6. The data de-identification system of claim 1, wherein the original data is associated with a database and said automatic searching includes identifying elements based on at least one of: (i) schema information, (ii) table information, or (iii) column information.
7. The data de-identification system of claim 1, wherein the original data is associated with a data store and said automatic searching includes creating an inventory of elements by extracting information based on at least one of: (i) metadata, or (ii) summary data of the data store.
8. The data de-identification system of claim 1, wherein said automatic replacement comprises creating scripts to be used during a database refresh process.
9. The data de-identification system of claim 1, wherein the plurality of potential obfuscation methods includes at least one of: (i) random assignment, (ii) concatenation, (iii) truncation, (iv) uniform replacement, or (v) substitution of a value from a reference table.
10. The data de-identification system of claim 1, wherein said instructions are further adapted to be executed by said processor to:
store information about the selected obfuscation methods and automatic replacement in connection with the original data;
retrieve updated original data from the data source; and
automatically replace potential personal information in the updated original data with fictional data in accordance with the stored information about the selected obfuscation methods and automatic replacement.
11. The data de-identification system of claim 1, wherein said instructions are further adapted to be executed by said processor to:
receive a user preference from a user via a graphical user interface able to associate a selection of a personally identifiable information attribute from a first drop down menu with a data de-identification method from a second drop down menu, wherein said automatic replacement is performed in accordance with the received user preference.
12. The data de-identification system of claim 1, wherein said instructions are further adapted to be executed by said processor to:
retrieve supplemental data from a supplemental data source;
automatically detect that a first potential personal information value in the supplemental data source is correlated with a first potential personal information value in the original data source;
automatically retrieve a second potential personal information value that was previously used to replace the first potential personal information value in the original data source; and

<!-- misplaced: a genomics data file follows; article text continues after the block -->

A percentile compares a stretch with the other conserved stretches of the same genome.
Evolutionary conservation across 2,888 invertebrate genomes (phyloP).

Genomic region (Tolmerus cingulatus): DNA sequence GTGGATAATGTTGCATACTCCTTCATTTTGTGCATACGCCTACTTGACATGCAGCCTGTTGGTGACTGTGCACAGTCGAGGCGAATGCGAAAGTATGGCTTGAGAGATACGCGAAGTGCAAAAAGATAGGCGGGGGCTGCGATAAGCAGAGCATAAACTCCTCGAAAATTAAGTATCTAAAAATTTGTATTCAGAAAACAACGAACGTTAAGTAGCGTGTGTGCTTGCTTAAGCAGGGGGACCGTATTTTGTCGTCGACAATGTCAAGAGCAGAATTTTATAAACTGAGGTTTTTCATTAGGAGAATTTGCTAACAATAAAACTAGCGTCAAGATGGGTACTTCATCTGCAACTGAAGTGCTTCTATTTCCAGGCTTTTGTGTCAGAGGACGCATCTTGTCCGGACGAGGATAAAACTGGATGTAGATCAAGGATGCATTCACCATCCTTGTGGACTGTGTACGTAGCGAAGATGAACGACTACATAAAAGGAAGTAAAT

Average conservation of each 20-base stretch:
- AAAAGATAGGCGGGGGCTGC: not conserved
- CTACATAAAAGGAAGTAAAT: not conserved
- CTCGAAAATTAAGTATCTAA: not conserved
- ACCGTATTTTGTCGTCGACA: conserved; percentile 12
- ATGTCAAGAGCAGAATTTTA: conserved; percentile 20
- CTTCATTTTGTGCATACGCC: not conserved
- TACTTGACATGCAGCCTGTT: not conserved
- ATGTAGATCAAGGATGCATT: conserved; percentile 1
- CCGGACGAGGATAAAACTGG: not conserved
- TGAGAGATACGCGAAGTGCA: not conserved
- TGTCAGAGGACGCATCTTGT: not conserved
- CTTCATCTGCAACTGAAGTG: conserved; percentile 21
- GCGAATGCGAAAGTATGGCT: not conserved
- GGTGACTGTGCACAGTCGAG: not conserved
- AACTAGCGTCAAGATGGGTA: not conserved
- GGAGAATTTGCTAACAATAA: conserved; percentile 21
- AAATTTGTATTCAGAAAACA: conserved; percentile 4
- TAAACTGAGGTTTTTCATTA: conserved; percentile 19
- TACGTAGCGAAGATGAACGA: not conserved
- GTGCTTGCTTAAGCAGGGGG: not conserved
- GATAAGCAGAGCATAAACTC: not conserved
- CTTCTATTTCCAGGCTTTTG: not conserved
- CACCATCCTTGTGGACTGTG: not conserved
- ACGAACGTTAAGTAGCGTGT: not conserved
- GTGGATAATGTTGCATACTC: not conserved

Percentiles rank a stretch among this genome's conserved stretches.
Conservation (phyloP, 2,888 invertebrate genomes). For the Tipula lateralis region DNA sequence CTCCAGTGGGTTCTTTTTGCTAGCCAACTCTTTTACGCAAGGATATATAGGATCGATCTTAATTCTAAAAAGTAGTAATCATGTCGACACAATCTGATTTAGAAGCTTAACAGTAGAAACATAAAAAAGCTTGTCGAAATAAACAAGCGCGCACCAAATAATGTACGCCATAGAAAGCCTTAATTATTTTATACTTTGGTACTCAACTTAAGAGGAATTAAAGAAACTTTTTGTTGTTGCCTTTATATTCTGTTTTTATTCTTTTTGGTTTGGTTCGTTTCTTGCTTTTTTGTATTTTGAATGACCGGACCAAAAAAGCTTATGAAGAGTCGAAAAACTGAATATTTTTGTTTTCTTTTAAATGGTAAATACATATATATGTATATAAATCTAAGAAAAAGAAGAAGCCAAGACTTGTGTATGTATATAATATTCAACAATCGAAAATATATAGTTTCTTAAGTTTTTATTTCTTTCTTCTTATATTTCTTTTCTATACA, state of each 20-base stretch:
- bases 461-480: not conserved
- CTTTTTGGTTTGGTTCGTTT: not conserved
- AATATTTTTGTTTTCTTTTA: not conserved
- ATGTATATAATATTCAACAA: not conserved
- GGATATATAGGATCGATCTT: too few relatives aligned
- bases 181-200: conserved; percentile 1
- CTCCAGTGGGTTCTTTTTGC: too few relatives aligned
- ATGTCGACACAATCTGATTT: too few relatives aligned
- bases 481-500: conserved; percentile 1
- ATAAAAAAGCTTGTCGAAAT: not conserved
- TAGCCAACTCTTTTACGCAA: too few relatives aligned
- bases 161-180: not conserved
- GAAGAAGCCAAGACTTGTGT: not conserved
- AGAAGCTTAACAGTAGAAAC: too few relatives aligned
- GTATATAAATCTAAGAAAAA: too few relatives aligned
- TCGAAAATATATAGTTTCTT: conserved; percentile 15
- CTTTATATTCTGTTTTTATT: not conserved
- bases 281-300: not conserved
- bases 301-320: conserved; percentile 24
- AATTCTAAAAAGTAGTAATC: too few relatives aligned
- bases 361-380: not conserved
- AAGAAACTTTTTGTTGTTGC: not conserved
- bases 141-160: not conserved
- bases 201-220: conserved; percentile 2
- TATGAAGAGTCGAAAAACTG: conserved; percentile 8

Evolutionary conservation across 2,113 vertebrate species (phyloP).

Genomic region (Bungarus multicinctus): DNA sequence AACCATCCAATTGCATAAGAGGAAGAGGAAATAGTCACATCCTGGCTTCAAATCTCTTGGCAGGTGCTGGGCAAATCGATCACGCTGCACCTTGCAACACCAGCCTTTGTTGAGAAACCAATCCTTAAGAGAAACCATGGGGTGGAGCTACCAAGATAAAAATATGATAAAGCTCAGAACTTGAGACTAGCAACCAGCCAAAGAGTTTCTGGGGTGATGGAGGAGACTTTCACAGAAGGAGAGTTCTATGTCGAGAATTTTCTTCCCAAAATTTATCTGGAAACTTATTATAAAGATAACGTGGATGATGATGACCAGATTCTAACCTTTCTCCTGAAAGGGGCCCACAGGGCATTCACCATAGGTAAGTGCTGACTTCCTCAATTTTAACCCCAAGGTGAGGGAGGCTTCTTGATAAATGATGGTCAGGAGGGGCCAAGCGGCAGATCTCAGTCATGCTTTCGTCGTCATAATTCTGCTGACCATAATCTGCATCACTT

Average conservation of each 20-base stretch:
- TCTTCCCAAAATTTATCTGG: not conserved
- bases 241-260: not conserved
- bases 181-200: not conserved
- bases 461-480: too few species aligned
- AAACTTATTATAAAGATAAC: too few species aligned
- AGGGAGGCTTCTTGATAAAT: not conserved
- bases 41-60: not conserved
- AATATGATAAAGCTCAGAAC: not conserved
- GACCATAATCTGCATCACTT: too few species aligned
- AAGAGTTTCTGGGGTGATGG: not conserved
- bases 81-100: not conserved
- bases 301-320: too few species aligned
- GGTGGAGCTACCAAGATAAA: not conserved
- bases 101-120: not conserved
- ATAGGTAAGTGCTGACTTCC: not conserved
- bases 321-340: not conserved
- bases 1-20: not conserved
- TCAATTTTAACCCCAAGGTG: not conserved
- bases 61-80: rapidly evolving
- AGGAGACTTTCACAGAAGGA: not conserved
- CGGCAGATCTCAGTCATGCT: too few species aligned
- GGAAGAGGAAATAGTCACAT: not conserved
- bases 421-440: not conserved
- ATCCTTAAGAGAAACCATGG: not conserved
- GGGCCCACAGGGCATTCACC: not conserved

automatically replace the first potential personal information value in the supplemental data source with that same second potential personal information value to provide referential integrity.
13. The data de-identification system of claim 1, further comprising:
a communication device, coupled to the processor, to transmit information via a communication network, wherein said instructions are further adapted to be executed by said processor to:
transmit information associated with the original data, where the potential personal information has been replaced with the fictional data, to a remote device via the communication device.
14. A computer-implemented method, comprising:
receiving original data from a data source;
automatically creating an inventory of elements in the original data;
automatically searching the elements in the inventory for potential personal information, wherein the automatic search is performed using historical search results associated with data sources other than the original data source;
automatically evaluating a plurality of potential obfuscation methods, based on the potential personal information in the original data source, to generate an evaluation result;
automatically selecting, in accordance with the evaluation result, an obfuscation method from the plurality of potential obfuscation methods; and
automatically replacing the potential personal information in the original data with fictional data in accordance with the selected obfuscation method.
15. The computer-implemented method of claim 14, wherein the potential personal information includes at least one of: (i) potential personally identifiable information, or (ii) potential personal health information.